Re: Dark reaction
I dry my sensitized carbon tissue in a dehumidified refrigerator to minimize the dark reaction, and can expose it up to 24 hours after sensitizing without noticeable degradation. I've observed that a number of contemporary carbon printers using room-temperature drying seem to get noticeable fogging even if the tissue is exposed the moment it won't contaminate the negative. I think this is, in part, the modern trend toward thinner, more deeply pigmented tissue and stronger dichromate sensitizing solutions. I've also observed that much of the dichromate available trough photo channels seems less than pure, and that printers these days seem to think that dichromated media don't need "real" safelights -- instead, using yellow "bug lights" or even low-wattage incandescents. I did not have problems with room-temperature sensitizing in the past, and judging by the 19th century carbon images I've seen and the ones in my collection, neither did our forbears. But then, I use thick, less heavily pigmented tissue, relatively weak dichromate sensitizer by today's standards that is mixed from fresh, laboratory-grade dichromate in distilled water, and a red lithographic safelight.In copper plate photgravure, they often senstize the gelatin tissue with dichromate then store it in a refrigerator until they use it. I am not sure how long it keeps.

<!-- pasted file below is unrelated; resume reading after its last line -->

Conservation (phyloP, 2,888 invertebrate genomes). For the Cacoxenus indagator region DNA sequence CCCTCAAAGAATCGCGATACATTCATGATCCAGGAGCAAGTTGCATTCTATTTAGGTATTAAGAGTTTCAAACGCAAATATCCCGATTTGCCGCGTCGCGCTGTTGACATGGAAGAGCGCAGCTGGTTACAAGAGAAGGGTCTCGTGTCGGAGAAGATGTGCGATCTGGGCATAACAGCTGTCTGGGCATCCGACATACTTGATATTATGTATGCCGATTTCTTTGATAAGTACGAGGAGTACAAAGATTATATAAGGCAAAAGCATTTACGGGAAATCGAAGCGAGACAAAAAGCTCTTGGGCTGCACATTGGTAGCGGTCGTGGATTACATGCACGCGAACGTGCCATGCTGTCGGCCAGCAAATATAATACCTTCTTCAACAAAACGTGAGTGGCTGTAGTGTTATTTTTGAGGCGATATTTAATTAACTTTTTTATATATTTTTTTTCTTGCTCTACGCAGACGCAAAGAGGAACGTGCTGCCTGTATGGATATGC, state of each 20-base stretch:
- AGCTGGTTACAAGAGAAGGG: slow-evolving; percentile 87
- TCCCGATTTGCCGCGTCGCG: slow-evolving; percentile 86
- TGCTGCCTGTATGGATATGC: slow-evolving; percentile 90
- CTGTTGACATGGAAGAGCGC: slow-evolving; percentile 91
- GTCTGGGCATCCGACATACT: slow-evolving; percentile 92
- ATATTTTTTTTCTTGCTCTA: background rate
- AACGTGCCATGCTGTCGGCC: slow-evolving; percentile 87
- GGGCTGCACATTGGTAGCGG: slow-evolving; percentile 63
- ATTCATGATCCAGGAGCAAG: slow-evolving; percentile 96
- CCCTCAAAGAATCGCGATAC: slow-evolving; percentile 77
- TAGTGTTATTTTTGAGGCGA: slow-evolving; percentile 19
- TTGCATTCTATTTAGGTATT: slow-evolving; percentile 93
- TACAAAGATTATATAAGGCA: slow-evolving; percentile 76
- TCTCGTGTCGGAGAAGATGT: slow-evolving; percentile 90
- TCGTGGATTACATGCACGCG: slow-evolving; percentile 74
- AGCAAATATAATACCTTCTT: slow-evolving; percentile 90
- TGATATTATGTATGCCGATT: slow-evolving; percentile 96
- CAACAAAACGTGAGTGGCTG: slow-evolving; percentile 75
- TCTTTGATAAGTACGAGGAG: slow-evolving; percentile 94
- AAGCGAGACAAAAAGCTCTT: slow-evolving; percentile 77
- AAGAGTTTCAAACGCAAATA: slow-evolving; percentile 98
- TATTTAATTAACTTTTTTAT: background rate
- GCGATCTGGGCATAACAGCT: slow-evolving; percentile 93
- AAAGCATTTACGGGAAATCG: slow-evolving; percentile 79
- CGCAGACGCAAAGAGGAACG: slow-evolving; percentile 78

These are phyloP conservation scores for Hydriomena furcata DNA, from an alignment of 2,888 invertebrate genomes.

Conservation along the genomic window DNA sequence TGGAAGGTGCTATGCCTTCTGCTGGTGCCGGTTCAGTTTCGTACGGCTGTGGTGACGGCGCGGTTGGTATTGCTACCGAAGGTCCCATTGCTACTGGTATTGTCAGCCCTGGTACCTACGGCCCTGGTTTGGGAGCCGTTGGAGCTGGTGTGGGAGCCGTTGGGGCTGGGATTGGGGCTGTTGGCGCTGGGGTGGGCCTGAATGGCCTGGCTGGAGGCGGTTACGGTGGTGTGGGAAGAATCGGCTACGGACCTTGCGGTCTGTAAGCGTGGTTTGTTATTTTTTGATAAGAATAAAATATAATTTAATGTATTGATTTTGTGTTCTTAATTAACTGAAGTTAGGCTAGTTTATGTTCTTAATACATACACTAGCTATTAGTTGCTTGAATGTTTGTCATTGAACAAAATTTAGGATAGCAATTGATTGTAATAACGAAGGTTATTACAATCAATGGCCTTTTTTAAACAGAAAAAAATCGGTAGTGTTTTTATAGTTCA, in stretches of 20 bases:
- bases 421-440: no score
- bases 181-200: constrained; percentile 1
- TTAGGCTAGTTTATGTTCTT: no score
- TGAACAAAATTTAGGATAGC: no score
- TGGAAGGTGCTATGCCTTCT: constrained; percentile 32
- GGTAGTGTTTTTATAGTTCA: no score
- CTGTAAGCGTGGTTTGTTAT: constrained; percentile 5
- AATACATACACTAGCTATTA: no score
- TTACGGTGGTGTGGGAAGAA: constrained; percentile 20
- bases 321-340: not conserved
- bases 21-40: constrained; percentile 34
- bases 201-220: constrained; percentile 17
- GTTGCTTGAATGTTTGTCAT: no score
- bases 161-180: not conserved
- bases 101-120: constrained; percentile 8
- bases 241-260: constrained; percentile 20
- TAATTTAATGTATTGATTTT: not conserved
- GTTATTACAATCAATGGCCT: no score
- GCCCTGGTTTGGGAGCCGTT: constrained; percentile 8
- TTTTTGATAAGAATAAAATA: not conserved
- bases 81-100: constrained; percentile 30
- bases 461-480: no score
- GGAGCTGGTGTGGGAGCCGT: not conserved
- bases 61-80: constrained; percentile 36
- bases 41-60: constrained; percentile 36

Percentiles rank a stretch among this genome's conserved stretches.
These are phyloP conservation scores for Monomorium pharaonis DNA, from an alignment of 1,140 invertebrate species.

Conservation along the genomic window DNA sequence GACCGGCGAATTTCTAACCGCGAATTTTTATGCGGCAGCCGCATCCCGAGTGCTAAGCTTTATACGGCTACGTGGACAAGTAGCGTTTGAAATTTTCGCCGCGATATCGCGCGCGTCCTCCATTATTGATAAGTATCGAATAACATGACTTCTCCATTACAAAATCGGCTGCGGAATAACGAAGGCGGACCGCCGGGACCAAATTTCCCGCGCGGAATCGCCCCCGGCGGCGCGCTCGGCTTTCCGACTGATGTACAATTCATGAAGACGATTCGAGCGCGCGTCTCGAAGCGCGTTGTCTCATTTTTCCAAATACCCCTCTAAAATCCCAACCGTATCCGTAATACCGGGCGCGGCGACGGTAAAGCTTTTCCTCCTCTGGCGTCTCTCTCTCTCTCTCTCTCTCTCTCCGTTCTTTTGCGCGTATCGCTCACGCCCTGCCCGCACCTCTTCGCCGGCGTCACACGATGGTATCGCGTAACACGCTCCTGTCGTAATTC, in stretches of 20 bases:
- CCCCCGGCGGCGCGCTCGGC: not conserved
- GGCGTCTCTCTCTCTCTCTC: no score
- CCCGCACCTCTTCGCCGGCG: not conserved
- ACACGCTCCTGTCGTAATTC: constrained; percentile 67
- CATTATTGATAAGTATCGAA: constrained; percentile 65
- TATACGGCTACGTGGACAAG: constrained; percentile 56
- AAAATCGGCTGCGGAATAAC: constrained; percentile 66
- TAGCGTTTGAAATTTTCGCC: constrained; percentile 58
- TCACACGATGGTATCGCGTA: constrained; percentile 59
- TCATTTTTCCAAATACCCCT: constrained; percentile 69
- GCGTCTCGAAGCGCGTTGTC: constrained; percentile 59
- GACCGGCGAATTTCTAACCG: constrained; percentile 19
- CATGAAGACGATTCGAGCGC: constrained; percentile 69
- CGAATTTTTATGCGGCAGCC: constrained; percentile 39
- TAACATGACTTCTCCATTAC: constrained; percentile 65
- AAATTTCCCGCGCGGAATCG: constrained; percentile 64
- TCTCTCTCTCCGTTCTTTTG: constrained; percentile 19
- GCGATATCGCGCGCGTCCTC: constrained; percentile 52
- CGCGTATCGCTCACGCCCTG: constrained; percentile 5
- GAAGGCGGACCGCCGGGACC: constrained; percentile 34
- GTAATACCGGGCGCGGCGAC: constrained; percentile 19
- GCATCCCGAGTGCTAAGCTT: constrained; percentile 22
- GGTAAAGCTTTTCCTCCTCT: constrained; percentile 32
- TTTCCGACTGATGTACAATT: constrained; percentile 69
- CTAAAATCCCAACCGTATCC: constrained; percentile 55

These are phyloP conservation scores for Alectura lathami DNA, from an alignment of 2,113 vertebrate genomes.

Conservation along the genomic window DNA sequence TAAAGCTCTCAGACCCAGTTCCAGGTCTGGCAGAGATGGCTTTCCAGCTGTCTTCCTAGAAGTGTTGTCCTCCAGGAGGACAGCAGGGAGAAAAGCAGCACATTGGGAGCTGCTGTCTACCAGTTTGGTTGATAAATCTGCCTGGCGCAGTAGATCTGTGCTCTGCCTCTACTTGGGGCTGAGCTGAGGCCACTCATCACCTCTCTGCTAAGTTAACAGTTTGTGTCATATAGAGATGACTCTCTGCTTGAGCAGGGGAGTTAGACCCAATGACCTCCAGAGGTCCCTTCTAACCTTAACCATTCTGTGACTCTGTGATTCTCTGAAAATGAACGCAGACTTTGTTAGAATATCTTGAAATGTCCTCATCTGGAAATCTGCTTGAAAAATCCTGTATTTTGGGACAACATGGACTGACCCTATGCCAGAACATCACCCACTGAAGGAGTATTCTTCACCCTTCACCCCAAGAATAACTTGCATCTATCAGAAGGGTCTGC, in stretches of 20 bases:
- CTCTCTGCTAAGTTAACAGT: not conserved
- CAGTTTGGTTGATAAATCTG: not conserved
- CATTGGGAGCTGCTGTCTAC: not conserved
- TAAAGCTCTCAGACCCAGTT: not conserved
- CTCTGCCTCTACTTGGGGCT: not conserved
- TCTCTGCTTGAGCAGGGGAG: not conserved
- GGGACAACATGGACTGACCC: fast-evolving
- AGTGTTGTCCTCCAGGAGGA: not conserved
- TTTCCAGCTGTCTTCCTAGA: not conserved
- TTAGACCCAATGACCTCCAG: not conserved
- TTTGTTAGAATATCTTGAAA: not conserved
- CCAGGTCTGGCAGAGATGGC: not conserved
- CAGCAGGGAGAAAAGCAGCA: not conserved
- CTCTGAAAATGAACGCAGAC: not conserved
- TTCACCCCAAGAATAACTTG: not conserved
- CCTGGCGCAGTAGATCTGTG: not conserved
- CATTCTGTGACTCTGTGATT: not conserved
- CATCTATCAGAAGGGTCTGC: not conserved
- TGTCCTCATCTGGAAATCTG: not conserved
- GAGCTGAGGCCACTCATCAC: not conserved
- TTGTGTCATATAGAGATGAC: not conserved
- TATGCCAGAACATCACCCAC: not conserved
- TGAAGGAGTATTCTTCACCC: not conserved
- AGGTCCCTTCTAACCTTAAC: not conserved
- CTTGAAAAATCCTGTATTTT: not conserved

I suspect photogravure is somewhat more forgiving in this respect than carbon, but I do not practice photogravure and therefore have no direct experience.